For centuries, smoking in Japan has not been regulated and subject to few or no legal restrictions. Some studies suggest that over 25% of the total population in Japan smokes and cigarettes had long been available in vending machines where even minors could buy them. 21st century policies have somewhat changed laws, and some believe that new laws are a precursor to the ban on smoking in all public places, nationally.

The tobacco industry has historically exerted a considerable influence on smoking laws in Japan. While the United States, the UK and Europe began to pass increasingly strict smoking laws, Japan maintained the policies allowed and did not spend much time enforcing the laws they had in force. In 1999, the Ministry of Health of Japan set the goal of reducing smoking rates by 50% within 11 years, although they were not very successful. After joining the efforts of the World Health Organization to stop tobacco use in 2004, smoking in Japan has become much more difficult, but it is not illegal.

One of the first major changes was the implementation of identification scans in vending machines that sell cigarettes. These scans help to ensure that no one under the age of 20 can buy tobacco products. In 2008, the machines began to include a facial scan that could determine the age group, to prevent children from using someone else’s ID card.

A frequent complaint from tourists in Japan is that there are no non-smoking sections in restaurants. Many non-Japanese chains, such as Starbucks, have chosen to establish smoking ban policies at their Japanese locations. Some Japanese cities and regions are considering the adoption of the smoking ban in restaurants, but no national law has been passed.

In Tokyo and Hiroshima, smoking is prohibited in many streets and outdoor places. Tobacco companies have carefully provided ashtrays for communities in the few areas where smoking is still allowed. Tokyo’s major taxi companies have also banned smoking in taxis. Many public trains across Japan now offer cars for smokers and non-smokers, and this is said to be quite well applied, depending on the area you are in.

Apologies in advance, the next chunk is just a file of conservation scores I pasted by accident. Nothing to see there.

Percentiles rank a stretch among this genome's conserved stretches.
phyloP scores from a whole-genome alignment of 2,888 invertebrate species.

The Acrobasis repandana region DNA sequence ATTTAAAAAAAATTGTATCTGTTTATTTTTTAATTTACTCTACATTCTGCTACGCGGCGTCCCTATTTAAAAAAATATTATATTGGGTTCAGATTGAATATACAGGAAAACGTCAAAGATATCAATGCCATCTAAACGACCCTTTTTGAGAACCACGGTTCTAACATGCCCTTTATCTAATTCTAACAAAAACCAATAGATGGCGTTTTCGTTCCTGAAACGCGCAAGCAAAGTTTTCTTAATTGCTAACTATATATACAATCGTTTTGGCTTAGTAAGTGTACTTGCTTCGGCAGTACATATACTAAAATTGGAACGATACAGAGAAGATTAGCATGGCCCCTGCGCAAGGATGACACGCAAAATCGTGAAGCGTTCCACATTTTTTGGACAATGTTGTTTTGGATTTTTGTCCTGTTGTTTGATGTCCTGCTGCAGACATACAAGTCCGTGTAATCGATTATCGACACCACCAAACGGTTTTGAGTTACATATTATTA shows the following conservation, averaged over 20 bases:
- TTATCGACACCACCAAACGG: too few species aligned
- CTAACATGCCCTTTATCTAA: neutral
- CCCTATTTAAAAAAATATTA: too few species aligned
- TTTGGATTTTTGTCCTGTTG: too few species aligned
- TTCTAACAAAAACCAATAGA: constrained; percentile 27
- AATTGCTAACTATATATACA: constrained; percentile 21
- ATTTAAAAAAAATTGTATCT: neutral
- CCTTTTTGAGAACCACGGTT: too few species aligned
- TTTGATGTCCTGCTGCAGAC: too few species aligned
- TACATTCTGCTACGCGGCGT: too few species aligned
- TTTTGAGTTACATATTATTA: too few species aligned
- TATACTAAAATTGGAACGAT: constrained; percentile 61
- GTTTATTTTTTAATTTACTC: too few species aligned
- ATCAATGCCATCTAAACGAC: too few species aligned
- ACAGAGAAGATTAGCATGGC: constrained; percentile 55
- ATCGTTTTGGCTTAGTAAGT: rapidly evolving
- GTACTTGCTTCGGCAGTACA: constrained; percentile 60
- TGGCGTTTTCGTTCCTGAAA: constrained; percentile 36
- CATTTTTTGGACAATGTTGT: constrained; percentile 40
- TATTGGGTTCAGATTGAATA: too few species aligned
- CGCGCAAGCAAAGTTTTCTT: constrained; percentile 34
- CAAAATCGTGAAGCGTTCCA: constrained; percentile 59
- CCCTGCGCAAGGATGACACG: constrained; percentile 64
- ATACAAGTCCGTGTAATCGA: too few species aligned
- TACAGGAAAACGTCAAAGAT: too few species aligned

Recently, author Dave Sedaris decided to quit smoking by moving to Hiroshima for several months, where smoking is prohibited in most public places. His resulting book, When You are Engulfed in Flames, notes the relative kindness of warnings about smoking in Japan compared to warnings in other countries. His analysis agrees with most people who are against smoking in Japan, that health risks are not taken seriously enough.

If you are a smoker and plan to visit Japan, check the local laws. Although there is no national smoking ban in Japan, many large cities have strict policies that regulate the places where smoking can occur. Most laws in Japan are strictly enforced and the recautious visitor may find himself subject to large monetary fines if he is caught violating local smoking laws.

Alessio Mattarese
Author: Alessio Mattarese

Mi definiscono un imprenditore digitale ma sono semplicemente un sognatore .

Mi definiscono un imprenditore digitale ma sono semplicemente un sognatore .

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